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Tag Archives: Alphie Rodgers

Fourth generation remembers legacy of ‘martyr’ Alphie Rodgers

SCARIFF businessman Mike Rodgers still lives in the house where his famous granduncle was born. Pictures of Alphie Rodgers and his family hang on the wall of the house in The Square where the man who was to become one of the legendary Scariff Martyrs came into the world in 1897. Alphie was one of a family of four and grew up alongside his brother Gerald – Mike’s grandfather – and his sisters Gertie and Kathleen. As respected shop-keepers, with a wide and loyal customer base, the family could never have imagined the devastation the events of the War of Independence would bring to their home. “Alphie was a bit of a golden boy,” Mike told The Champion. “We have letters that he sent when he was a pupil at Rockwell College, thanking his mother for sending him sweets. He was as good boy, but must have had a strong personality too.” Alphie was just 23 when he was fatally …

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100 years on from attack on Scariff RIC Barracks

As part of the East Clare Memorial Committee’s Scariff Martyrs 100 Programme, Historian Dr Tomás Mac Conmara, reflects on a major IRA attack that took place in Scariff 100 years ago this week. FROM all surrounding parishes, on Saturday evening, September 18, 1920, groups of armed young men moved closer to the town of Scariff. Within the town, IRA Volunteers, including Alphie Rodgers, Martin Gildea and Michael ‘Brud’ McMahon, who had been central to the planned action, waited, impatiently. By mid-September, the republican leadership in east Clare had decided to move on the heavily fortified RIC barracks in Scariff. Their aims were two fold. Firstly, as part of IRA strategy nationally, the police were to be driven from rural areas in order for the IRA to establish areas of control and stronger bases from where they could build their campaign. Secondly and for the local IRA, perhaps as important, was the aim of capturing any intelligence and ammunition they could …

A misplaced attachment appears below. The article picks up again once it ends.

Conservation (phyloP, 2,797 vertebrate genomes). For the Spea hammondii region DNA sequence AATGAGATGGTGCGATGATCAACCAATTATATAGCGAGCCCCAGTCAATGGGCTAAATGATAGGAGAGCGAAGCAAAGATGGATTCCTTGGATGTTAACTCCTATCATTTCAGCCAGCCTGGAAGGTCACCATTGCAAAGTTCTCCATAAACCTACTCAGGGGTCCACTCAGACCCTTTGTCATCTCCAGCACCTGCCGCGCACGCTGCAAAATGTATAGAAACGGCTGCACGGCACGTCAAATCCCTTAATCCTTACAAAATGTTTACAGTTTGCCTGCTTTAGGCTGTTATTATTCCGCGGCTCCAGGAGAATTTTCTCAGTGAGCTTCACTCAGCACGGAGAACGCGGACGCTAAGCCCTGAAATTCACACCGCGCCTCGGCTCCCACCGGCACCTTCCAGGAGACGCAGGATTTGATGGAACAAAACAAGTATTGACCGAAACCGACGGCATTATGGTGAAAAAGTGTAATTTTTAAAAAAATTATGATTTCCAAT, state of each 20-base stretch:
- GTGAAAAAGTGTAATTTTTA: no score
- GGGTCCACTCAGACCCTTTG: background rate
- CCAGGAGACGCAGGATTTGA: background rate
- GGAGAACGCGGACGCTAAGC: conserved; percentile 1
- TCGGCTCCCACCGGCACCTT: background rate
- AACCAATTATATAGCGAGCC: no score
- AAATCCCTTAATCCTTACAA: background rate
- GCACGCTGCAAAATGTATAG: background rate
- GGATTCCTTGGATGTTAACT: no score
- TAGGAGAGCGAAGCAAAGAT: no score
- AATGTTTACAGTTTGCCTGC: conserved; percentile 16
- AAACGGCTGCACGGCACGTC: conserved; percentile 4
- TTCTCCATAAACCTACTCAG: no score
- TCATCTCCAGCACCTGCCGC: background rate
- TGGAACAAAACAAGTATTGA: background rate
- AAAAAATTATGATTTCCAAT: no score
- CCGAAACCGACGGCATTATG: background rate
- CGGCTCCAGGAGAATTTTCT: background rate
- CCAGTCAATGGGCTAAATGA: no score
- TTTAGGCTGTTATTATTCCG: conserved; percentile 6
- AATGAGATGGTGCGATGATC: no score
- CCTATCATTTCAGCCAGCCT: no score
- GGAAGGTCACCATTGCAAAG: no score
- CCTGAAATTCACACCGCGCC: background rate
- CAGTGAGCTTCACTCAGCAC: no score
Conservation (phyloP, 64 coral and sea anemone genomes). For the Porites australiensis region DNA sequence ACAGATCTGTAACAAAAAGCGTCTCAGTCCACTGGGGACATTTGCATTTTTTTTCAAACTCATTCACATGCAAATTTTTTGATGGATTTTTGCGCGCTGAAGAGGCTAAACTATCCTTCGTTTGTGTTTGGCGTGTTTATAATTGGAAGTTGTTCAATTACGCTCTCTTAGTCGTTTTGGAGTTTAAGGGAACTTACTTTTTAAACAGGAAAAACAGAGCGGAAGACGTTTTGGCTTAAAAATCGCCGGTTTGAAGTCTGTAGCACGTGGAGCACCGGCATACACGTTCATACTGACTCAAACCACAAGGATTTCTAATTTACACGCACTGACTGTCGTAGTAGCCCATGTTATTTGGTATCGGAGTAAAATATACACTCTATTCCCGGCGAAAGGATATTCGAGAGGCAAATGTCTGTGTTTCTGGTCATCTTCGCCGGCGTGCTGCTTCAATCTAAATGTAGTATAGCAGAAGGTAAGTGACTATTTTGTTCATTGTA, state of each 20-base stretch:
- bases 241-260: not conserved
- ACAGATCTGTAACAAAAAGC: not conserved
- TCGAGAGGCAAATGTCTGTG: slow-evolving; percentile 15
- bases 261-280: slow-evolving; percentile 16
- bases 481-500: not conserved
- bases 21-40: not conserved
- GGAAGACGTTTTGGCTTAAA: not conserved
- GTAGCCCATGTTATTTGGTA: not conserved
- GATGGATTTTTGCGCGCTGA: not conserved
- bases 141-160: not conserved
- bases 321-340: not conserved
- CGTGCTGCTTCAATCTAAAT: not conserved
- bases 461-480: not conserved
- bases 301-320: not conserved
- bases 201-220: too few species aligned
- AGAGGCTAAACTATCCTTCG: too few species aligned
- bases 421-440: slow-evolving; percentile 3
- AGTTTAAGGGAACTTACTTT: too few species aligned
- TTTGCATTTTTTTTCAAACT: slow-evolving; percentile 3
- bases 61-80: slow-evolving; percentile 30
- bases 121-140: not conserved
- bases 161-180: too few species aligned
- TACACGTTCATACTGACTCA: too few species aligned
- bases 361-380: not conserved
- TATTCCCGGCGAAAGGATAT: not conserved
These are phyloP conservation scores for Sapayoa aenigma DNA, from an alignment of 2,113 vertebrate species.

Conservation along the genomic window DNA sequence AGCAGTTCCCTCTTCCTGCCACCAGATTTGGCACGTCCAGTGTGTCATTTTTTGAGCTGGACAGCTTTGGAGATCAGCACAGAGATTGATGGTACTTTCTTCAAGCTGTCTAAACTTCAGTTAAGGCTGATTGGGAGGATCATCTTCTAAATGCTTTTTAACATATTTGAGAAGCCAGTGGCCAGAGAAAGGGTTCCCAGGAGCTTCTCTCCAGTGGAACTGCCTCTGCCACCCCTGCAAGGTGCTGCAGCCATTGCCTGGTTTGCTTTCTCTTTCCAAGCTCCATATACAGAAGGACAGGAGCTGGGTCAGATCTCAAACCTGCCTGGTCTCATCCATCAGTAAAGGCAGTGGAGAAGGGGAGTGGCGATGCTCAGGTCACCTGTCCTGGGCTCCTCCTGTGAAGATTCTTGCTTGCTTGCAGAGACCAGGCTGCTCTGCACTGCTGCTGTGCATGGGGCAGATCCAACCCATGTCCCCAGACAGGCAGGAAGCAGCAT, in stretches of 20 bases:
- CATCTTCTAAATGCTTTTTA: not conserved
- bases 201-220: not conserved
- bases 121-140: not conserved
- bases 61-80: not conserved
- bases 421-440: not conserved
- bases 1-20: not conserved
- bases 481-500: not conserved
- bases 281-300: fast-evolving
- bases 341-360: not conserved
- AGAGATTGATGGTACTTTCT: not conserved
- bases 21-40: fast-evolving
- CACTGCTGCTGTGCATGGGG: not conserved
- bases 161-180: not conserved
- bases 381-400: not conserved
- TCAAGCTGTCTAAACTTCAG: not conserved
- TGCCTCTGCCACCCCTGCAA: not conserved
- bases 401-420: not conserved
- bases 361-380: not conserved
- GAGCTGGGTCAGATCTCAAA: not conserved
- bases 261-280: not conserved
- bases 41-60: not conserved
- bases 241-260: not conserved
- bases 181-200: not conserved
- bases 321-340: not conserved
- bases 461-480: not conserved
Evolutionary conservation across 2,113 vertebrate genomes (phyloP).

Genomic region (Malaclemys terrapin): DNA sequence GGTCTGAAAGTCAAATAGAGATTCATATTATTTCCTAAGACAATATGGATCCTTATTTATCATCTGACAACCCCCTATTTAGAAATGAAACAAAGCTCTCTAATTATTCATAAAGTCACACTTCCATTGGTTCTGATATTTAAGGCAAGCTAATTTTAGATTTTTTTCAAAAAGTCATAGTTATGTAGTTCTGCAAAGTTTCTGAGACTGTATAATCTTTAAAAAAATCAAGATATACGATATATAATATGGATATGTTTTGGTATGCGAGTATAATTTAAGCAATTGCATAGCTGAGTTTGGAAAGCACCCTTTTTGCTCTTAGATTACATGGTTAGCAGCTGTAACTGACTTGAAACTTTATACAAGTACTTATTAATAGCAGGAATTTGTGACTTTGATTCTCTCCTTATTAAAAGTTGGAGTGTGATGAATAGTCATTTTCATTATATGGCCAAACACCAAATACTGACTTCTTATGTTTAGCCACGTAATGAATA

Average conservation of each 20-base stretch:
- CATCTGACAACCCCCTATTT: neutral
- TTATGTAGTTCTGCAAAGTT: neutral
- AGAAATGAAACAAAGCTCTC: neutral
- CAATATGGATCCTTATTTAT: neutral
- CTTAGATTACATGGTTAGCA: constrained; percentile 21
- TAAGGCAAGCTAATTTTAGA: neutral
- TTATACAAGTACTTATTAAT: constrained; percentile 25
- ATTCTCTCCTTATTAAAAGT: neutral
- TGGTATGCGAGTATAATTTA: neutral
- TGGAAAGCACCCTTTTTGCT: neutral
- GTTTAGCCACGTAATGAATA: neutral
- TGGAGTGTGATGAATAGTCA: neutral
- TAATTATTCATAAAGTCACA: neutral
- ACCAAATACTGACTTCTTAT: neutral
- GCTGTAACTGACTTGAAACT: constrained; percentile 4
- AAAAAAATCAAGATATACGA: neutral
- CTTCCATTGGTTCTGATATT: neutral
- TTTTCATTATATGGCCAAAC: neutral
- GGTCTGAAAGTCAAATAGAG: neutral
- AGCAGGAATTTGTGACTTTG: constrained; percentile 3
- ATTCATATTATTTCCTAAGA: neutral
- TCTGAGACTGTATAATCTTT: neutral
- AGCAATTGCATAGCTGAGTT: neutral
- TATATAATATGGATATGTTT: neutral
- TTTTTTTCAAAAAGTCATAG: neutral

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Martyrs remembered as Scariff hurlers take on Killaloe

HISTORY, culture, sport and memory were combined in Sixmilebridge last weekend, when both Scariff and Smith O’Brien’s intermediate hurlers wore black armbands to mark the centenary of the Scariff Martyrs, who were murdered by British Crown Forces on Killaloe Bridge in November 1920. The idea was proposed by the East Clare Memorial Committee, as part of their Scariff Martyrs 100 programme of commemorative events. The group have been commemorating the Scariff Martyrs, Alphie Rodgers, Michael ‘Brud’ McMahon, Martin Gildea and Michael Egan for many decades and are currently finalising plans for the 100th anniversary. According to the historian, Tomás Mac Conmara, who is part of the Memorial Committee, the unique encounter between Scariff and Killaloe, both areas so closely related to the story, presented a unique opportunity. “Our aim is to create as much awareness as possible of the Scariff Martyr’s story and its context in the War of Independence,” Dr MacConmara said. “It was unique that Killaloe and Scariff …

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